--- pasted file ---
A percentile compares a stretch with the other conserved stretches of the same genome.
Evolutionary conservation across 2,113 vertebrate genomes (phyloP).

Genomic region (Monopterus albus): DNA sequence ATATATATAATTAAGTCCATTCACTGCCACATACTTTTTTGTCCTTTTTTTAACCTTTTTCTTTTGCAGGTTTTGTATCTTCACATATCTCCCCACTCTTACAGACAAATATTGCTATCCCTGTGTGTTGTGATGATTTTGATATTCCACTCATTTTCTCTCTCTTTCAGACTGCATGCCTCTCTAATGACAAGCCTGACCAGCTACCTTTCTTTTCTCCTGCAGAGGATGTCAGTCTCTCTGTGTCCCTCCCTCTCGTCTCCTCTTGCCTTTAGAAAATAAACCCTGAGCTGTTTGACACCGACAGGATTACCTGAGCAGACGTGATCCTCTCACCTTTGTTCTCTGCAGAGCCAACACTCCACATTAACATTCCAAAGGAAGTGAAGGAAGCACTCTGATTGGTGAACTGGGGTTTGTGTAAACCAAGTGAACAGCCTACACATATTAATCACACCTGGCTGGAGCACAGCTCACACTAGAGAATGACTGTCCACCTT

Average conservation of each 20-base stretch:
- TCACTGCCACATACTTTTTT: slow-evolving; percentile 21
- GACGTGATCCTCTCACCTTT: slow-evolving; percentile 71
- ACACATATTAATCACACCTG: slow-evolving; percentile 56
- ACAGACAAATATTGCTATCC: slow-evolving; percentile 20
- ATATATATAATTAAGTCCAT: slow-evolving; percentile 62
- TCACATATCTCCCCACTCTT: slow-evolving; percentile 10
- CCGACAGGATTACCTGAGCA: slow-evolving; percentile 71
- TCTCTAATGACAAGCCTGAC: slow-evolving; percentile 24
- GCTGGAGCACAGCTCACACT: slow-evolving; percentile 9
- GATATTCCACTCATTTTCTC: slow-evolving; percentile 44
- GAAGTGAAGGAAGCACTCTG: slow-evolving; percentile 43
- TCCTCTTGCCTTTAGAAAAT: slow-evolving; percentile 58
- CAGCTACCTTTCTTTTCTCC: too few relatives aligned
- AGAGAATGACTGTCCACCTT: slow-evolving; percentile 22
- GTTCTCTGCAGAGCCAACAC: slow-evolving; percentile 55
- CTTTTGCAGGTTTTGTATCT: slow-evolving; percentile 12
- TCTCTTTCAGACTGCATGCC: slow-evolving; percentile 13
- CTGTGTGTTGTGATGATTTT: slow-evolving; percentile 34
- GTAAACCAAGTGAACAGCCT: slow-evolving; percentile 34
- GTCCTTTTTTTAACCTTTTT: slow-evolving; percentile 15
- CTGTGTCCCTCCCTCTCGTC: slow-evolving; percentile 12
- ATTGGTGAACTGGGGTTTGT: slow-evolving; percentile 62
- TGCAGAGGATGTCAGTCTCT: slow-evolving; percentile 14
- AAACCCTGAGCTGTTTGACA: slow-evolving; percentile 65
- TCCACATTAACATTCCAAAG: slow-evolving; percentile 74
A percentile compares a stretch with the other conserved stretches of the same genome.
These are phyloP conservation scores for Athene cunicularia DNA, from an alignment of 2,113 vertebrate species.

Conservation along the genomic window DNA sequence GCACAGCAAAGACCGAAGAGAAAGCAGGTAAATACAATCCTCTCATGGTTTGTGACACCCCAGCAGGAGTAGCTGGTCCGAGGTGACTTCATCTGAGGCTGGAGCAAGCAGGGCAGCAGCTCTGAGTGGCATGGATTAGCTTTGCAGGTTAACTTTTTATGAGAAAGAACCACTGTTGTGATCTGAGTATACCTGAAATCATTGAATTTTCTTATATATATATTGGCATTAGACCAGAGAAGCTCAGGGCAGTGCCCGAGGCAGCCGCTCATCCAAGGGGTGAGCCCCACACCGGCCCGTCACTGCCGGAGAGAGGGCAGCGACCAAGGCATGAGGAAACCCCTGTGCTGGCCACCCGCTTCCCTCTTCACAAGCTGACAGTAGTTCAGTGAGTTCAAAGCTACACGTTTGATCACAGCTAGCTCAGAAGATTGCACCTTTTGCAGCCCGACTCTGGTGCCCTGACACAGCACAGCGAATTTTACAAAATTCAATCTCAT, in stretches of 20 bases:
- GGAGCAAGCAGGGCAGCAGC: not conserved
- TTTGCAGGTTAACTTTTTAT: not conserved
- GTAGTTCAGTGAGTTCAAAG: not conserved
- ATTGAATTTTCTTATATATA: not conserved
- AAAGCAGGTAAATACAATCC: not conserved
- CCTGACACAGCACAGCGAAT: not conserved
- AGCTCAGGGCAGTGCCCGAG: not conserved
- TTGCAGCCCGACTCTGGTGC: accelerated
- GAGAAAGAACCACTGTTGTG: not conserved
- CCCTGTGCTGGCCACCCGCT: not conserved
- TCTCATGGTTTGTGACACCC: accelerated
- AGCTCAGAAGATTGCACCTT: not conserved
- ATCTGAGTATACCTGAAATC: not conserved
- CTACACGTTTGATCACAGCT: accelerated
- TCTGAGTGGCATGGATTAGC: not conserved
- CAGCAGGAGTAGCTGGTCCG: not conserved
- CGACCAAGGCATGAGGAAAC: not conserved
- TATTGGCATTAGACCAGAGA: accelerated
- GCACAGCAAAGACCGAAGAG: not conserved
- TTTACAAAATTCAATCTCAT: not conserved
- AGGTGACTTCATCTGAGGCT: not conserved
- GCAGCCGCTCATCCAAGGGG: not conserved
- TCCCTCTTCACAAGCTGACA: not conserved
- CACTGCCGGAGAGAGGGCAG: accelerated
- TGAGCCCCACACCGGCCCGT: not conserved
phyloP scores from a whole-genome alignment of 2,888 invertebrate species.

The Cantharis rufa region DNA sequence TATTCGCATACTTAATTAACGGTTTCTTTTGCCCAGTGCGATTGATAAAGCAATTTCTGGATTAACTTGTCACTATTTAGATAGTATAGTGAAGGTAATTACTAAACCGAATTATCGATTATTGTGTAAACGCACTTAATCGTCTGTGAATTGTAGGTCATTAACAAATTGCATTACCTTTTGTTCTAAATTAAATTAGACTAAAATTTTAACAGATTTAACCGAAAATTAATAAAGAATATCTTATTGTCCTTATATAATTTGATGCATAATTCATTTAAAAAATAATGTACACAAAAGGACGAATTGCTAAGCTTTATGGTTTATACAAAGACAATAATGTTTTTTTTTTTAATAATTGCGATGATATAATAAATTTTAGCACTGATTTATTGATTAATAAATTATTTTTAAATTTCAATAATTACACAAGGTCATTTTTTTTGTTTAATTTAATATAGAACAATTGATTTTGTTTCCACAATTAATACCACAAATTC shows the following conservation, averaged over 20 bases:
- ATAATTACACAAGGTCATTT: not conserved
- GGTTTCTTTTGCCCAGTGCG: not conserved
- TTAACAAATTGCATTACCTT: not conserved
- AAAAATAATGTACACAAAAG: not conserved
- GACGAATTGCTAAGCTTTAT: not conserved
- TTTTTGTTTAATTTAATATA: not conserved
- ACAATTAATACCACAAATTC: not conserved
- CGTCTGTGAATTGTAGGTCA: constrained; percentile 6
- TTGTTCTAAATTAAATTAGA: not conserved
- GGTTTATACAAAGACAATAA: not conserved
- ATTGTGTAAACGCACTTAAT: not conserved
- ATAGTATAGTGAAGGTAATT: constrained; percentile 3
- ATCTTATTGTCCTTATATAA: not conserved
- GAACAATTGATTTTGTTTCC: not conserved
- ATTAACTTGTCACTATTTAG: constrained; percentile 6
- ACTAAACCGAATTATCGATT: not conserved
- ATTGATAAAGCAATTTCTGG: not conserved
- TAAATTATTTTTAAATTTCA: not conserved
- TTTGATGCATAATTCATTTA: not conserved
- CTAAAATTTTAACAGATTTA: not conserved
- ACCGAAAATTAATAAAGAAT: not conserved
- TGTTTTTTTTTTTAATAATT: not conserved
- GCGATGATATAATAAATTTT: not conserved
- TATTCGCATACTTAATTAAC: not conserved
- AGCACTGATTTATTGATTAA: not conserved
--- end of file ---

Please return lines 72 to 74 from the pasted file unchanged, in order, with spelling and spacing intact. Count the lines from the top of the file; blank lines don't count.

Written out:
- ATCTTATTGTCCTTATATAA: not conserved
- GAACAATTGATTTTGTTTCC: not conserved
- ATTAACTTGTCACTATTTAG: constrained; percentile 6